Robert M. Pacholik’s Night Flares: Six Tales of the Vietnam War (Action-Adventure Press, $3.50, e book) is a work of fiction “based on eye-witness accounts of real events,” as the author puts it.
The great cover was designed by Emma Grisske. The book is dedicated to “the E-1s through E-5s of the American Army, the backbone and soul of the nation, and to the officer corps, who failed us.” Hear hear.
Pacholik, a native of Chicago’s Southside, served two tours in Vietnam as an Army Field photographer and military journalist from 1968-69. These six stories, he says, “examine the micro-personal experiences of men in combat: the fear, the loss, the moments of overpowering events and how they struggled to cope with the inferno that was Vietnam for the common soldier, sailor, airman, marine or coast guardsmen who served there.”
The author tells us that in December 1969 in the San Francisco Airport, a woman of about twenty walked up to him in his brand-new Army uniform and spat in his face. She said not one word to him. That’s the reason Pacholik wrote this book, he says, because when “they tried to return home, veterans were met with a sense of loathing unheard of in our history.”
That’s true. No one, however, spat on me or at me. But I did experience that loathing from my family and their Greatest Generation friends when I tried to go home again.
The book’s Saigon stories take place about six months later than the Saigon I knew and roamed around in. They are set before, during, and after the 1968 Tet Offensive. This Saigon—on or near Tu Do Street—is much different than what I knew; it is tough, dangerous, and totally believable, a place a grunt or a clerk could easily die if he let down his guard or was unlucky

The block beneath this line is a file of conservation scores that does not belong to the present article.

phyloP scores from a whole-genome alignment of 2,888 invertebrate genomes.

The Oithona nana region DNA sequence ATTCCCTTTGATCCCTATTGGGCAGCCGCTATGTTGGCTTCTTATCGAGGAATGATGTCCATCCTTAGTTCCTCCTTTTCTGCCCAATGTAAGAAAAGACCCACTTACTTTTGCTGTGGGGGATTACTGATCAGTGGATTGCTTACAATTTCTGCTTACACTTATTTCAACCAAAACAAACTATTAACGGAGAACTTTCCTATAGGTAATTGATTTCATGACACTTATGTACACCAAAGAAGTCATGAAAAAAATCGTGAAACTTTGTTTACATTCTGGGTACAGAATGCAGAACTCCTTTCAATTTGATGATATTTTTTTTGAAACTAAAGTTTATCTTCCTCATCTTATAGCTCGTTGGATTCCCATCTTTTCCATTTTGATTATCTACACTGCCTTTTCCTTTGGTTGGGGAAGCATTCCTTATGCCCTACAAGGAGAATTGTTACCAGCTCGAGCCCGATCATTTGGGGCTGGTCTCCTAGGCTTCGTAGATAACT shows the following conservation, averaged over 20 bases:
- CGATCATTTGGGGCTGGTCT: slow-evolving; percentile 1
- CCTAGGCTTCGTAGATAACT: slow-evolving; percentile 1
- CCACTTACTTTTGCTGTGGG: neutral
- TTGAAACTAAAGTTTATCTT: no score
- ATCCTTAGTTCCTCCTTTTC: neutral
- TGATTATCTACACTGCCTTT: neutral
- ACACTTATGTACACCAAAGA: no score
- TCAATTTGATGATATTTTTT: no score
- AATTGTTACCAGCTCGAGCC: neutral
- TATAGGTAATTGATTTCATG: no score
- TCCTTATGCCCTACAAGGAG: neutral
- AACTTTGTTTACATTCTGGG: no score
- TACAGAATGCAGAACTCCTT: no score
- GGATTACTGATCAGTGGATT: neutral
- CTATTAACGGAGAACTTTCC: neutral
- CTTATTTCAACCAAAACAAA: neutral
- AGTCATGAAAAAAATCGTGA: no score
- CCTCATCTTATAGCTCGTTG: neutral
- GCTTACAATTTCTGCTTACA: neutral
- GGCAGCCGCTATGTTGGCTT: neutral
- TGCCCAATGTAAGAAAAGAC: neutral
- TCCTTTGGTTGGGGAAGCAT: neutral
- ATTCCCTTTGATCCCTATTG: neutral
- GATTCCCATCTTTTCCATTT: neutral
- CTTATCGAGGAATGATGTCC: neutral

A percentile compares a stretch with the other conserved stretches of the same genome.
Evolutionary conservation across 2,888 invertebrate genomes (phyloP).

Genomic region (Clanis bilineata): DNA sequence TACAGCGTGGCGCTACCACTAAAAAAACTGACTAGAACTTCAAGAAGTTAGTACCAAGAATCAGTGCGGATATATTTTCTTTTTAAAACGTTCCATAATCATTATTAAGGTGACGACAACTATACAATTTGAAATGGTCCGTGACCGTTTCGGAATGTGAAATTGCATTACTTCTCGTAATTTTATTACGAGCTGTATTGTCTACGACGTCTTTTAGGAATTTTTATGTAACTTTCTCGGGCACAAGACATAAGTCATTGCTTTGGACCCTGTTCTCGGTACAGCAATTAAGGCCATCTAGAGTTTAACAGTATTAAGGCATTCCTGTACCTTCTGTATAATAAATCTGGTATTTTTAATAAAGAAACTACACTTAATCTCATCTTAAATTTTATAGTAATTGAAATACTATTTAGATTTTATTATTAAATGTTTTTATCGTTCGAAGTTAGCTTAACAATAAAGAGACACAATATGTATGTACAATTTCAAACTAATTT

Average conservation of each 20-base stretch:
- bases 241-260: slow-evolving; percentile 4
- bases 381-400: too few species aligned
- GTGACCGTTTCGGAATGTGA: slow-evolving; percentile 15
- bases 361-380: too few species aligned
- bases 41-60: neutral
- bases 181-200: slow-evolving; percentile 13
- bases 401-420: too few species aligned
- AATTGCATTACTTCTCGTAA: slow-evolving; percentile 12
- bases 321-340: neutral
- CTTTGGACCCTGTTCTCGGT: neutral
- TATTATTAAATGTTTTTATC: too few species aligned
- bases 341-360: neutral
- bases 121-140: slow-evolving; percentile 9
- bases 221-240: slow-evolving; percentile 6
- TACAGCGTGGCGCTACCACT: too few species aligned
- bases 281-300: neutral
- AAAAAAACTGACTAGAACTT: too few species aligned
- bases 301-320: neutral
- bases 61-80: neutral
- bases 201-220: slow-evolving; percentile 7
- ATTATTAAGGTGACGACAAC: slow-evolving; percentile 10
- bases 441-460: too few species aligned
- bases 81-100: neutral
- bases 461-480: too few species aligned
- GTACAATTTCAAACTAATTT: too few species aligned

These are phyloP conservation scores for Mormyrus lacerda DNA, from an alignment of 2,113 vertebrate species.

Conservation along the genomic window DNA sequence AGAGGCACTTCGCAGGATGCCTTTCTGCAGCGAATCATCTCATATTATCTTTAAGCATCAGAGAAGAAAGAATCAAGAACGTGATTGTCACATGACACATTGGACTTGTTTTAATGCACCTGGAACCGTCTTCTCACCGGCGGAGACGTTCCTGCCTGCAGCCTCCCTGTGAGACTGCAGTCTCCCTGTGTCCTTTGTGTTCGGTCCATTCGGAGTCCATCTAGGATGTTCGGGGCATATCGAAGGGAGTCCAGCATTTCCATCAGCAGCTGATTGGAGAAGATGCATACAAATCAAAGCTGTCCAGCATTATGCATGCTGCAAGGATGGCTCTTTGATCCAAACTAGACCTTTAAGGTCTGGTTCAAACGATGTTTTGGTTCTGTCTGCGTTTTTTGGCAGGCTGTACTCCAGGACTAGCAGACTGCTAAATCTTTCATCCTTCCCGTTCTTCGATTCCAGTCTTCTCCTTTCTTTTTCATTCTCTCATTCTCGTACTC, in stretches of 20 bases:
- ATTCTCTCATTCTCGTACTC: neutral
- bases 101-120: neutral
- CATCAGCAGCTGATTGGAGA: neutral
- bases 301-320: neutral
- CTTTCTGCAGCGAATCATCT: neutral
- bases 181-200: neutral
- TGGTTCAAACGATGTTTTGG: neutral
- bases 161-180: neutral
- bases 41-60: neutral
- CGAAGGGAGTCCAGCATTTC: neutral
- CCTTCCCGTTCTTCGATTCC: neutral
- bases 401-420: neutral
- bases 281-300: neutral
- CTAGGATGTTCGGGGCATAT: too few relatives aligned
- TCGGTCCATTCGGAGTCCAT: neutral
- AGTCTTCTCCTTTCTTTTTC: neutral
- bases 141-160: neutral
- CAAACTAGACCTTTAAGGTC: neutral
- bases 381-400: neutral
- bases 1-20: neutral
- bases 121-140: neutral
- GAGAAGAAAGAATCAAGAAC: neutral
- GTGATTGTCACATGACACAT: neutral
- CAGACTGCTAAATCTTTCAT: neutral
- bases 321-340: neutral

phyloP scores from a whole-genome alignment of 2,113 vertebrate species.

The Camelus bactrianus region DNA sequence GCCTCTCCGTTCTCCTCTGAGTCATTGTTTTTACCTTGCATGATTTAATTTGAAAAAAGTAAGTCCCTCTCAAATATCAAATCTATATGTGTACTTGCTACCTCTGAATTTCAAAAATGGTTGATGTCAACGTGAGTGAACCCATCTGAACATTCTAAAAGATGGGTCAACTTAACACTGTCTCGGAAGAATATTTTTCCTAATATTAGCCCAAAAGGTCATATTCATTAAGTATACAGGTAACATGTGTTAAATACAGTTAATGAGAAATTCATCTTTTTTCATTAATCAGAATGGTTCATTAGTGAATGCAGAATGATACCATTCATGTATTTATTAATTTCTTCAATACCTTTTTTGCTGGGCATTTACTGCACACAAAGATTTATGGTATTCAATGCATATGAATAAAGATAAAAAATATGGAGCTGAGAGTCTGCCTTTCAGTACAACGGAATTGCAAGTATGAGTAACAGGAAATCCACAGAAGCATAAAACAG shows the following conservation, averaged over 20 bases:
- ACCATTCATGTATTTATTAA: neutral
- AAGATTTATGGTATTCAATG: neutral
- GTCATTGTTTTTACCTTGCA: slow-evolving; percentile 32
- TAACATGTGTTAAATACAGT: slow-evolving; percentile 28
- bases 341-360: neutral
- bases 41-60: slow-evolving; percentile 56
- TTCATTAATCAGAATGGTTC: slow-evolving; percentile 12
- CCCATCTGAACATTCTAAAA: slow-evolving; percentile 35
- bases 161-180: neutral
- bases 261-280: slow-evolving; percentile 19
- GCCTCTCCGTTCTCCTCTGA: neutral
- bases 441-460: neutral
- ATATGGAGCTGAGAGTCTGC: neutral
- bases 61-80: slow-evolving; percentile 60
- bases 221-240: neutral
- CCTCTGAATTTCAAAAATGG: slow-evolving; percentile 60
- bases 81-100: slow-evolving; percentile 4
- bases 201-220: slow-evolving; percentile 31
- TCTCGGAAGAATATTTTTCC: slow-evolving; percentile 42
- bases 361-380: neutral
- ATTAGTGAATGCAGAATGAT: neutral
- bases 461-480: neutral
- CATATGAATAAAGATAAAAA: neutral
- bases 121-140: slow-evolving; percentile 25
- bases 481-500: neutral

Pacholik (above) allows us to get to know, like, and root for a character, a short-timer, Ron, a Spec4. But Ron gets blown away for no good reason, and also gets name-called by a dumb-ass LT who gives Ron no credit for his bravery.
That’s the Vietnam War this author presents us: a hard, bloodthirsty war with no justice, where old drunk NCOs survive and a teenage draftee dies.
John Wayne gets a couple of mentions in these fine short stories, as does Country Joe and the Fish. Operation Ranch Hand and Agent Orange get the attention they deserve and the rear-echelon gets a whack or two. On the other hand, Jane Fonda is only alluded to as a “pampered, cynical, barely-starlet photographed on the gun carriage of a Russian Anti-aircraft battery giving …aid and comfort to those proud fighters…”
The six stories in this book are different from all the hundreds of other stories I have read that take place during the Vietnam War. Plus, they are well-written and often witty.
But this book contains much more than just six stories. There is an extensive “Prelude,” which explains the title and places the stories in context. At the end is a long and cogent history of the Vietnam War.
The author is to be congratulated for his clear and well-organized thinking. His book deserves a place on the shelf with the half dozen classic collections of single-author Vietnam War short stories, which include John Mort’s Don’t Mean Nothin and Rob McGowan’s Nam: Things That Weren’t True.
Buy this one today and read it. I did and I raced through it, eager to get to the next page.